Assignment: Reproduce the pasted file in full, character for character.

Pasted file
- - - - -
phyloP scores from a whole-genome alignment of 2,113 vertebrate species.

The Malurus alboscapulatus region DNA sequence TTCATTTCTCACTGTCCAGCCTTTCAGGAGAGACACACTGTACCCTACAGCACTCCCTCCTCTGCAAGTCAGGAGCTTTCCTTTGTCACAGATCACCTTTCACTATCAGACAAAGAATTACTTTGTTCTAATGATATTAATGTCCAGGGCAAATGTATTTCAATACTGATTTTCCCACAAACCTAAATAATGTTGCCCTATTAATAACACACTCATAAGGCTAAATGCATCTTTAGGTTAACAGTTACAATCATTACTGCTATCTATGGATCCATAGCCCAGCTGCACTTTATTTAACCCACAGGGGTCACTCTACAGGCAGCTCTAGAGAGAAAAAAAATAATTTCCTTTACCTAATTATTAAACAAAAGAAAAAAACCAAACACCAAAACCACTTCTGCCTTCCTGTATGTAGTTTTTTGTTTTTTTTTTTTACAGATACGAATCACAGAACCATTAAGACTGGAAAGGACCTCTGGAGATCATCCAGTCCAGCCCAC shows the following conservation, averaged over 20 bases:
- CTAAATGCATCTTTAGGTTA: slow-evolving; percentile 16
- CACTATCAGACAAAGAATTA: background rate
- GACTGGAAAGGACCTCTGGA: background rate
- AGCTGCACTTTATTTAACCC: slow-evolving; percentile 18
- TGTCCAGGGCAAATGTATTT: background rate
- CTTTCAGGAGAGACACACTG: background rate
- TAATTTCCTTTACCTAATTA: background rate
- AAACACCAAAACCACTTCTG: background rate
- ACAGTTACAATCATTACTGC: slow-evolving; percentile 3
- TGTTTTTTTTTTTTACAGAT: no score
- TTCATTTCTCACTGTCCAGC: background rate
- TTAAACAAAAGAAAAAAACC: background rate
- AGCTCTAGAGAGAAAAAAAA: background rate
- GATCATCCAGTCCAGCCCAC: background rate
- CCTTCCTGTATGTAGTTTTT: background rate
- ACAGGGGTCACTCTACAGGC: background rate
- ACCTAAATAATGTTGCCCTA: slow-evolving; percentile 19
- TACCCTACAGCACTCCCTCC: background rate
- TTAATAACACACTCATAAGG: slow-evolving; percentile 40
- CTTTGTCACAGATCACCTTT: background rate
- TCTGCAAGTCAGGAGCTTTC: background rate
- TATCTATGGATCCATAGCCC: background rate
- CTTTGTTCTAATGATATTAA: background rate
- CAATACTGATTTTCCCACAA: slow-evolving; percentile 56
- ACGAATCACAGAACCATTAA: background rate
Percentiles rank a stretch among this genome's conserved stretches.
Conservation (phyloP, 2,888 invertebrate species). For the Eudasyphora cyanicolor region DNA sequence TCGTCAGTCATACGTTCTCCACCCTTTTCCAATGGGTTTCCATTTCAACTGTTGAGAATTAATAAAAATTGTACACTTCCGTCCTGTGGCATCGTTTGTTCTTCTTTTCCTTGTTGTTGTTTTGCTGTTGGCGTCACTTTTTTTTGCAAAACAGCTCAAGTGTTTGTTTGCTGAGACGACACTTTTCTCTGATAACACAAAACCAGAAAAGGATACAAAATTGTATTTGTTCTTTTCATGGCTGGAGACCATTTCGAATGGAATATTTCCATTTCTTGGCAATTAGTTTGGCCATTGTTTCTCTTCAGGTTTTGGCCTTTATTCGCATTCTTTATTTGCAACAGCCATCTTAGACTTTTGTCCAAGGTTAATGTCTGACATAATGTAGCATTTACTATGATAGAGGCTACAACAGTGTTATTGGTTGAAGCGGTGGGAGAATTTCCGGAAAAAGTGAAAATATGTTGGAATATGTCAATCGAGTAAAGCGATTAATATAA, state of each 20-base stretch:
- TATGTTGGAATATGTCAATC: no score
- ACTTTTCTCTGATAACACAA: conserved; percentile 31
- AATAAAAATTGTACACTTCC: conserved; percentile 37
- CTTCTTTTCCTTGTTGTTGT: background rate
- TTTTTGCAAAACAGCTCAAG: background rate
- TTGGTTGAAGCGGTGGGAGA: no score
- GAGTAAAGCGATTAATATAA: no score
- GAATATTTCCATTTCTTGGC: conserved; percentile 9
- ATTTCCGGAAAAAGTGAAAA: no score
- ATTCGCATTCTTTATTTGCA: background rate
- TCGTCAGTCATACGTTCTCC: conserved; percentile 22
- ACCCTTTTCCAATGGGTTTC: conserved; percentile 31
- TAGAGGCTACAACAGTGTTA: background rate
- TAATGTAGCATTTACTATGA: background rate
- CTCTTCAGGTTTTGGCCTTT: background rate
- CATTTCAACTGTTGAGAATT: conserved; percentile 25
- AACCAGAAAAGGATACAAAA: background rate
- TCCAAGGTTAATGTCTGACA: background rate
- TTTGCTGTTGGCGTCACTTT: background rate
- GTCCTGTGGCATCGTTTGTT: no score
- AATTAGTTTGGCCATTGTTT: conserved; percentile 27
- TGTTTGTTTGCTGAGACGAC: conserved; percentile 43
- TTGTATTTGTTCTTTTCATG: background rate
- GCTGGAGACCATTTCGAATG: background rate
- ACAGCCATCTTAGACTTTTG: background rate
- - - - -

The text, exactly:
phyloP scores from a whole-genome alignment of 2,113 vertebrate species.

The Malurus alboscapulatus region DNA sequence TTCATTTCTCACTGTCCAGCCTTTCAGGAGAGACACACTGTACCCTACAGCACTCCCTCCTCTGCAAGTCAGGAGCTTTCCTTTGTCACAGATCACCTTTCACTATCAGACAAAGAATTACTTTGTTCTAATGATATTAATGTCCAGGGCAAATGTATTTCAATACTGATTTTCCCACAAACCTAAATAATGTTGCCCTATTAATAACACACTCATAAGGCTAAATGCATCTTTAGGTTAACAGTTACAATCATTACTGCTATCTATGGATCCATAGCCCAGCTGCACTTTATTTAACCCACAGGGGTCACTCTACAGGCAGCTCTAGAGAGAAAAAAAATAATTTCCTTTACCTAATTATTAAACAAAAGAAAAAAACCAAACACCAAAACCACTTCTGCCTTCCTGTATGTAGTTTTTTGTTTTTTTTTTTTACAGATACGAATCACAGAACCATTAAGACTGGAAAGGACCTCTGGAGATCATCCAGTCCAGCCCAC shows the following conservation, averaged over 20 bases:
- CTAAATGCATCTTTAGGTTA: slow-evolving; percentile 16
- CACTATCAGACAAAGAATTA: background rate
- GACTGGAAAGGACCTCTGGA: background rate
- AGCTGCACTTTATTTAACCC: slow-evolving; percentile 18
- TGTCCAGGGCAAATGTATTT: background rate
- CTTTCAGGAGAGACACACTG: background rate
- TAATTTCCTTTACCTAATTA: background rate
- AAACACCAAAACCACTTCTG: background rate
- ACAGTTACAATCATTACTGC: slow-evolving; percentile 3
- TGTTTTTTTTTTTTACAGAT: no score
- TTCATTTCTCACTGTCCAGC: background rate
- TTAAACAAAAGAAAAAAACC: background rate
- AGCTCTAGAGAGAAAAAAAA: background rate
- GATCATCCAGTCCAGCCCAC: background rate
- CCTTCCTGTATGTAGTTTTT: background rate
- ACAGGGGTCACTCTACAGGC: background rate
- ACCTAAATAATGTTGCCCTA: slow-evolving; percentile 19
- TACCCTACAGCACTCCCTCC: background rate
- TTAATAACACACTCATAAGG: slow-evolving; percentile 40
- CTTTGTCACAGATCACCTTT: background rate
- TCTGCAAGTCAGGAGCTTTC: background rate
- TATCTATGGATCCATAGCCC: background rate
- CTTTGTTCTAATGATATTAA: background rate
- CAATACTGATTTTCCCACAA: slow-evolving; percentile 56
- ACGAATCACAGAACCATTAA: background rate
Percentiles rank a stretch among this genome's conserved stretches.
Conservation (phyloP, 2,888 invertebrate species). For the Eudasyphora cyanicolor region DNA sequence TCGTCAGTCATACGTTCTCCACCCTTTTCCAATGGGTTTCCATTTCAACTGTTGAGAATTAATAAAAATTGTACACTTCCGTCCTGTGGCATCGTTTGTTCTTCTTTTCCTTGTTGTTGTTTTGCTGTTGGCGTCACTTTTTTTTGCAAAACAGCTCAAGTGTTTGTTTGCTGAGACGACACTTTTCTCTGATAACACAAAACCAGAAAAGGATACAAAATTGTATTTGTTCTTTTCATGGCTGGAGACCATTTCGAATGGAATATTTCCATTTCTTGGCAATTAGTTTGGCCATTGTTTCTCTTCAGGTTTTGGCCTTTATTCGCATTCTTTATTTGCAACAGCCATCTTAGACTTTTGTCCAAGGTTAATGTCTGACATAATGTAGCATTTACTATGATAGAGGCTACAACAGTGTTATTGGTTGAAGCGGTGGGAGAATTTCCGGAAAAAGTGAAAATATGTTGGAATATGTCAATCGAGTAAAGCGATTAATATAA, state of each 20-base stretch:
- TATGTTGGAATATGTCAATC: no score
- ACTTTTCTCTGATAACACAA: conserved; percentile 31
- AATAAAAATTGTACACTTCC: conserved; percentile 37
- CTTCTTTTCCTTGTTGTTGT: background rate
- TTTTTGCAAAACAGCTCAAG: background rate
- TTGGTTGAAGCGGTGGGAGA: no score
- GAGTAAAGCGATTAATATAA: no score
- GAATATTTCCATTTCTTGGC: conserved; percentile 9
- ATTTCCGGAAAAAGTGAAAA: no score
- ATTCGCATTCTTTATTTGCA: background rate
- TCGTCAGTCATACGTTCTCC: conserved; percentile 22
- ACCCTTTTCCAATGGGTTTC: conserved; percentile 31
- TAGAGGCTACAACAGTGTTA: background rate
- TAATGTAGCATTTACTATGA: background rate
- CTCTTCAGGTTTTGGCCTTT: background rate
- CATTTCAACTGTTGAGAATT: conserved; percentile 25
- AACCAGAAAAGGATACAAAA: background rate
- TCCAAGGTTAATGTCTGACA: background rate
- TTTGCTGTTGGCGTCACTTT: background rate
- GTCCTGTGGCATCGTTTGTT: no score
- AATTAGTTTGGCCATTGTTT: conserved; percentile 27
- TGTTTGTTTGCTGAGACGAC: conserved; percentile 43
- TTGTATTTGTTCTTTTCATG: background rate
- GCTGGAGACCATTTCGAATG: background rate
- ACAGCCATCTTAGACTTTTG: background rate